Madaro added that to cut costs, airlines have outsourced passenger service jobs to low-bid contractors, a system that leaves over 1,500 employees making as little as $10 an hour, without access to affordable health care.
“An increase in wages would be life-changing for airport workers, and would cost airlines just cents of every dollar they earn at Logan,” he said.
Madaro, Ryan and DiDomenico strongly urged the committee to pass the legislation, stating that MassPort has already established a minimum wage for aviation service workers of $11 an hour in January 2016 and the bill would build upon that practise by raising wages to $13.50 in 2017 and $15 by 2018 for these Logan employees. The bill would apply to all baggage handlers, airplane cleaners, wheelchair assistants and other employees at Logan International Airport.
“People who work for a living ought to be able to make a living, but unfortunately this is not the case for the thousands of aviation service workers at Logan Airport who continually struggle to make ends meet,” said DiDomenico. “Far too many of these employees work long hours, for low pay, and under difficult working conditions, all while performing their jobs in highly sensitive areas. With this bill, my colleagues and I in the Legislature now have a real opportunity to ensure that the people who make Logan Airport work for all of us get the respect, dignity, and wage that they deserve.”
Due to the efforts of the Fight for $15 movement, there has been a growing push nationwide for higher wages for the lowest paid workers. As a result, $15 an hour has now become a reality in cities like Seattle, San Francisco, and Los Angeles, and it is the minimum pay at leading companies throughout the country. In Massachusetts, this bill has also become part of a larger conversation surrounding the need to bridge the gaps of income inequality.
Adele Mccabe, 30, 423 Eastern Ave., Chelsea, was arrested for larceny from building, assault with dangerous weapon.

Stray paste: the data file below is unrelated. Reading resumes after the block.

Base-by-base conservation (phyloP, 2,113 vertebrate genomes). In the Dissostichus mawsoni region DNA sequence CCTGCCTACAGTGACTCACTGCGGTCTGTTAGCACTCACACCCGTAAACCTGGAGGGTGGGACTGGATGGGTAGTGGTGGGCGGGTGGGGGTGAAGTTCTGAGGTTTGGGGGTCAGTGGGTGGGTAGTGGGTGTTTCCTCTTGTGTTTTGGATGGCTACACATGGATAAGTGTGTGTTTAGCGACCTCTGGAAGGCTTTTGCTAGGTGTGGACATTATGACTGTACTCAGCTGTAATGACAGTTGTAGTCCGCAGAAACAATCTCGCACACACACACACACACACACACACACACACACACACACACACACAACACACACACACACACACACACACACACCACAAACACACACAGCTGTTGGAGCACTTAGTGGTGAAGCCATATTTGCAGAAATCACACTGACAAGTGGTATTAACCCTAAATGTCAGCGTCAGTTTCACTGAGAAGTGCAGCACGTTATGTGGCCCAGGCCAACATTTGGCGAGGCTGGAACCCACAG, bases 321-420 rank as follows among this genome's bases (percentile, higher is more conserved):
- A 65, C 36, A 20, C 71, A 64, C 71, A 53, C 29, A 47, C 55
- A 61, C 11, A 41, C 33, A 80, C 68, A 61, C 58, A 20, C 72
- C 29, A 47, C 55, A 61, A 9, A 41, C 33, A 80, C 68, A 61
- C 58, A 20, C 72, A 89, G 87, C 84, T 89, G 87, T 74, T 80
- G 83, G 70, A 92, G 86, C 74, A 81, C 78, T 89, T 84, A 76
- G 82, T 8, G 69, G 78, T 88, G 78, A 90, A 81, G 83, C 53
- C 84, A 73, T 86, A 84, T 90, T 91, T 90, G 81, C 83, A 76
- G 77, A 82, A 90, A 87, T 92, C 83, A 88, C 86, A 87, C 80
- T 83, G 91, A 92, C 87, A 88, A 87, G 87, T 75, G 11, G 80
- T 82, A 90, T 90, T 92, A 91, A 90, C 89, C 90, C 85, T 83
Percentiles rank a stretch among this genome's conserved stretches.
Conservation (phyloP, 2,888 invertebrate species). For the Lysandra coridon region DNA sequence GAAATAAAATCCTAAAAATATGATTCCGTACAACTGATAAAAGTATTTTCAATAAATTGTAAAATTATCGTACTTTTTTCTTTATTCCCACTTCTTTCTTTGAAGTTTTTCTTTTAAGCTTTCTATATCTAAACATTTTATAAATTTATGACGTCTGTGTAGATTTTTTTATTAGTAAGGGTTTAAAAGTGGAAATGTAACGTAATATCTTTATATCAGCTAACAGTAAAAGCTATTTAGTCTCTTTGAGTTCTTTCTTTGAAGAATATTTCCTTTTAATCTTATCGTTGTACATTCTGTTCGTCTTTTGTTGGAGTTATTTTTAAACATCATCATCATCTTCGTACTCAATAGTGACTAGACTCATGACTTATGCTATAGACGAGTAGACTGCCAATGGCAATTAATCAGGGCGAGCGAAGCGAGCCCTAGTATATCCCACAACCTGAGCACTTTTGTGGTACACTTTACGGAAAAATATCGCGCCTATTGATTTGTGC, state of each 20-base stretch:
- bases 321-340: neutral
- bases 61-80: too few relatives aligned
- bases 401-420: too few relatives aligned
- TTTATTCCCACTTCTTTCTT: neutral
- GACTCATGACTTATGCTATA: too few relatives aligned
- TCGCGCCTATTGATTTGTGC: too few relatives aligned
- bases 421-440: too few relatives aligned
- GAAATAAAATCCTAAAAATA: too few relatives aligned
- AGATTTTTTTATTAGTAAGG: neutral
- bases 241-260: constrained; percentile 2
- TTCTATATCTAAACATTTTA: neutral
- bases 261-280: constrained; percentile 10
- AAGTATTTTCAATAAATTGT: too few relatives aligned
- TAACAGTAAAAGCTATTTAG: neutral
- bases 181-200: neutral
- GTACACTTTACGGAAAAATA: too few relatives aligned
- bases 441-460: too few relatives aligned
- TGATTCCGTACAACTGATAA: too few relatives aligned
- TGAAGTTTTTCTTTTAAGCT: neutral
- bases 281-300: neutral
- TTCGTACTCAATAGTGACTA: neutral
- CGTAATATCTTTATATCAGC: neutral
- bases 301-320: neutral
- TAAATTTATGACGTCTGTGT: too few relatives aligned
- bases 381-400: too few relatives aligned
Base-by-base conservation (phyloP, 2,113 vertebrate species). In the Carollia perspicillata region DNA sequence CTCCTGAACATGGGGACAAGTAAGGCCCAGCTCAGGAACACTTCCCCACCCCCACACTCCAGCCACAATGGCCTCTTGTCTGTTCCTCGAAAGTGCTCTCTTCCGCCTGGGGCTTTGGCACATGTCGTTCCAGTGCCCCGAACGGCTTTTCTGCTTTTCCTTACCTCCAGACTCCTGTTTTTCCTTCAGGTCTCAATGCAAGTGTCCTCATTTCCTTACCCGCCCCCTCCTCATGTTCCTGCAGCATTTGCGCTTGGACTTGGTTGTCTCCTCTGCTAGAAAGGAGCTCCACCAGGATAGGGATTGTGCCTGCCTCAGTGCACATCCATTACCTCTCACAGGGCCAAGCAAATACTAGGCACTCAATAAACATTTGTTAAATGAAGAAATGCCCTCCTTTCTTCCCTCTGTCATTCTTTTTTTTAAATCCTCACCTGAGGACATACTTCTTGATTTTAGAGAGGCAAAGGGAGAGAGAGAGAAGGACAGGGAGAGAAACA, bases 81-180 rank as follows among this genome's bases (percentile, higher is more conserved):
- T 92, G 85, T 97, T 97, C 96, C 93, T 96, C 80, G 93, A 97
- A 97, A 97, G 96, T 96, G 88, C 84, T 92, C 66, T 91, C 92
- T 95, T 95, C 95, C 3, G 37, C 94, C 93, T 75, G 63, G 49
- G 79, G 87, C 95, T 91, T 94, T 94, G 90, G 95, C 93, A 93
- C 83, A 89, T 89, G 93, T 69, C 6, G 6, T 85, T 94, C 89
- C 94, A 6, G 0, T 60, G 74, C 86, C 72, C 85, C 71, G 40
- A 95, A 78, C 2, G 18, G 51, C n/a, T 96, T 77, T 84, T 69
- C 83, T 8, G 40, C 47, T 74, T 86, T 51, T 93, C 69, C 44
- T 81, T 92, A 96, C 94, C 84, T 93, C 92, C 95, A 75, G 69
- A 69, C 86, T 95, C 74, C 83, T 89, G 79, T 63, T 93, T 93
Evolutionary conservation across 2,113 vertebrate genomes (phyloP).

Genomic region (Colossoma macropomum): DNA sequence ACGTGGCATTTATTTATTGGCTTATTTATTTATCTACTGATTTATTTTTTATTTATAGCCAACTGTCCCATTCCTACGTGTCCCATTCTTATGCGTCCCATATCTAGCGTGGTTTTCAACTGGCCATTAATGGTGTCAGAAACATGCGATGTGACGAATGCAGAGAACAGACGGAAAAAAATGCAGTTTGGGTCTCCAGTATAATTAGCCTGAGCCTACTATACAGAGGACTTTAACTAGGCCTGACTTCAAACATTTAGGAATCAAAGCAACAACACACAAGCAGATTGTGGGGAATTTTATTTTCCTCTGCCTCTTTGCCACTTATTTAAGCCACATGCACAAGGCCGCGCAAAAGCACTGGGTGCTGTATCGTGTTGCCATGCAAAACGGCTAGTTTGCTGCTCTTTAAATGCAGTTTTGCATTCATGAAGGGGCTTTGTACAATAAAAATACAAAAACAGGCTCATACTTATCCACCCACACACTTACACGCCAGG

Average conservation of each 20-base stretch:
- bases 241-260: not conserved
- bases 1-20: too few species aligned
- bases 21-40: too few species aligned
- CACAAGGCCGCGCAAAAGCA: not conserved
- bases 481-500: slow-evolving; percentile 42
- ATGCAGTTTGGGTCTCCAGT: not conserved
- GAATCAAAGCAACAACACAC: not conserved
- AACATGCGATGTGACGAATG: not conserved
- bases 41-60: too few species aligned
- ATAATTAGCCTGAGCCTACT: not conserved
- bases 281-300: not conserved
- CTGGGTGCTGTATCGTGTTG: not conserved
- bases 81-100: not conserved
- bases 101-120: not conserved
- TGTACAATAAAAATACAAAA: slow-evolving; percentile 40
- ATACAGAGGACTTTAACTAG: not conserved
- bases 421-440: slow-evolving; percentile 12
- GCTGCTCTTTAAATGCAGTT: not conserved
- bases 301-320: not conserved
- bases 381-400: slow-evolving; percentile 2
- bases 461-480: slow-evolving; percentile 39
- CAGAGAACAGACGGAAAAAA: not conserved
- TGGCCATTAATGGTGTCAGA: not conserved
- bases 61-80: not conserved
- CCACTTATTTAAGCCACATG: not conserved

Katelyn Ferguson, 28, 86 Division St., Chelsea, was arrested on a warrant.
William Camille, 58, 65 Everett St., Everett, was arrested for unarmed robbery, possessing Class A drug.
Joseph Sharleville, 44, 12 Osborne St., Salem, was arrested on a warrant.
Caroline Martinez, 23, 30 Eleanor St., Chelsea, was arrested for intimidation, assault and battery.
Edwin Nunez, 37, 103 Leyden St., East Boston, was arrested for operating motor vehicle with suspended/revoked license.
Regina Salguero, 45, 286 Chestnut St., Chelsea, was arrested on a warrant.
Antonio Pisaturo, 54, 28 Washington Ave., Chelsea, was arrested on a warrant.
Henry Acosta, 22, 59 Burma Rd., Chelsea, was arrested on warrants.
Marco Salguero, 26, 286 Chestnut St., Chelsea, was arrested on a warrant.
Andrea Sundin, 37, 190 Washington Ave., Chelsea, was arrested on a warrant.
Troy Harris, 47, 33 Lincoln St., Lynn, was arrested on warrants.
Charron Lee, 40, 230 Chestnut St., Chelsea, was arrested on a warrant.
Francisco Velez, 47, 4 Brightwood Terr., Lynn, was arrested for shoplifting and on a warrant.
Rigoberto Ramirez, 37, 37 Jaques St., Somerville, was arrested for receiving stolen motor vehicle.
Brittany Lopes-Rattigan, 26, 10 Plymouth Rd., Wareham, was arrested for receiving stolen vehicle.